Take our publication: One percent of our 220,000 IT "fanatics" adds up to 2,200 people who should be contacting us on a regular basis -- grilling us on the technology issues we address, the findings we talk about after testing technology solutions, and the expert analysis we share. But instead of having our e-mail boxes jammed with information and comments from you, we mostly receive the standard fare of spam and vendor product pitches.
Sure, we get some comments after each issue, but not 2,200. Where the heck are you?! I wish we did get inundated every time we hit your mailbox, but the reality is that only a select few -- far less than 1 percent -- take the time to write to us with comments or suggestions.
I find this strange. After all, every time I sit down and talk with a reader, he or she has plenty to say about technology and business and how well Network Computing covers them. And our editors -- your peers in IT -- take part in huge e-mail threads internally that deal with everything from emerging technologies to which companies are dropping the ball and trying to sell inferior products to you. So I know you're out there, sitting around just like me, having an opinion but being too lazy or scared to share it.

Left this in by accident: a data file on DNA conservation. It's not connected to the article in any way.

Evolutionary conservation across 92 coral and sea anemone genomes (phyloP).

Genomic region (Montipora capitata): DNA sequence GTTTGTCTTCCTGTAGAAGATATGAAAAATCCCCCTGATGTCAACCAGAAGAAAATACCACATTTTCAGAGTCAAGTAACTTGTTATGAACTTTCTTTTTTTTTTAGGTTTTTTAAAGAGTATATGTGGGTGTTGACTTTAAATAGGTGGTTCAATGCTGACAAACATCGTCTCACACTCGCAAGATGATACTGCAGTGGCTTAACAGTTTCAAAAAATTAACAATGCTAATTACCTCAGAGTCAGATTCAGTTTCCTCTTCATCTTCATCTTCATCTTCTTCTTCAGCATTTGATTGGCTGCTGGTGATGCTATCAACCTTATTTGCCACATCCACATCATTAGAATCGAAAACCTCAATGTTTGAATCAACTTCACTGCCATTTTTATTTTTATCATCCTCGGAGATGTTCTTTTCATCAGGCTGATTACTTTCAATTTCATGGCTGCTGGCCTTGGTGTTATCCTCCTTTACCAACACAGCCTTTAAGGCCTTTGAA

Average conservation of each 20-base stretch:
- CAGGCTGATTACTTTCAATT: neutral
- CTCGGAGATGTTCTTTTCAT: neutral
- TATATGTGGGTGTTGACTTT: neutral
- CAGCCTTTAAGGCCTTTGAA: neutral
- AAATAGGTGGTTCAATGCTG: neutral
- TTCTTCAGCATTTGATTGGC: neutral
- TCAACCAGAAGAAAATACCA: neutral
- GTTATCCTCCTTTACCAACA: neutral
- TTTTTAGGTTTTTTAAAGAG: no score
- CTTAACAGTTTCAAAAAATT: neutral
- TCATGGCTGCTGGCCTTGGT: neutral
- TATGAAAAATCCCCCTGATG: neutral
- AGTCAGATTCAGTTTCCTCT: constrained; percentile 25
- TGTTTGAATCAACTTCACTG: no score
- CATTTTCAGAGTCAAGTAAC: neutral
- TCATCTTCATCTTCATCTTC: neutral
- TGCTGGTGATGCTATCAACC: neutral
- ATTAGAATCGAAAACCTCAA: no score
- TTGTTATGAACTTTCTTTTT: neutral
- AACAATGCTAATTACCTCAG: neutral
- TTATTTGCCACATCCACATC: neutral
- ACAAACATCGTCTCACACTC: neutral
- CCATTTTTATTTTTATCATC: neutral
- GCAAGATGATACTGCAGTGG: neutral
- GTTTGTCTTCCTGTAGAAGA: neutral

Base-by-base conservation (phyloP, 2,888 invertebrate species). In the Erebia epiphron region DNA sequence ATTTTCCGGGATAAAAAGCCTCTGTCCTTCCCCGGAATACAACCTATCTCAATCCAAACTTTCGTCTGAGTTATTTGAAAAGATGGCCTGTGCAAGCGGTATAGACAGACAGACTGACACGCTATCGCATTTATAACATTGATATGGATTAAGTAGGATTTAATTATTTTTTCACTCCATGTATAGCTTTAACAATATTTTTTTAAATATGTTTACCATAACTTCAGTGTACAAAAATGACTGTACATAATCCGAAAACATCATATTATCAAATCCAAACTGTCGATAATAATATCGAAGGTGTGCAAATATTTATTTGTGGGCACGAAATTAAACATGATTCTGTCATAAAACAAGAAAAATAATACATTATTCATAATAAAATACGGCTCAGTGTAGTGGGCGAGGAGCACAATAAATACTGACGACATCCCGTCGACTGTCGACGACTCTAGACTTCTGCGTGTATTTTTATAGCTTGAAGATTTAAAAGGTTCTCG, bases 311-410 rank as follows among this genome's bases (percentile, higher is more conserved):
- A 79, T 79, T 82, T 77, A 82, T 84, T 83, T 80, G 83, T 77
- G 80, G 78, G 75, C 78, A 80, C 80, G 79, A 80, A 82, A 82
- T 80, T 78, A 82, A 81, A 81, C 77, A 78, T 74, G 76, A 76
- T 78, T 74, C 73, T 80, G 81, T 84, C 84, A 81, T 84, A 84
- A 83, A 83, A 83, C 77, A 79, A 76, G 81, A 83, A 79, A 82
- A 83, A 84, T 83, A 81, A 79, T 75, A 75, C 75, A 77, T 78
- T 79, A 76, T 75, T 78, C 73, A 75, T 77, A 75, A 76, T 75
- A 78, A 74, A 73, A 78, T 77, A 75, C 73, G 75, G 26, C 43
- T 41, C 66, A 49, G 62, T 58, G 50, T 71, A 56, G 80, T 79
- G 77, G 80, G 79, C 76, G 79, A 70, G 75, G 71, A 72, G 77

We want your opinions, no matter how trivial or off-the-wall they may seem. Actually, it's more than just a want: It's a need. We take your comments seriously and consider them when making strategic decisions on what we cover and how we do it. One of the best ways for us to stay relevant and write about the technologies and issues important to you is to hear about them from you.
I enjoy sports-talk radio so much because I get to hear other people's thoughts on the things that interest me. I experience that same enjoyment when I get mail from a reader about a recent piece we've published. Such correspondence gives us the opportunity for a discussion, a chance to share an alternative viewpoint. There's just too much going on out there to do it alone; why not take advantage of us and get our opinions on the topics most important to you. All it takes is an e-mail.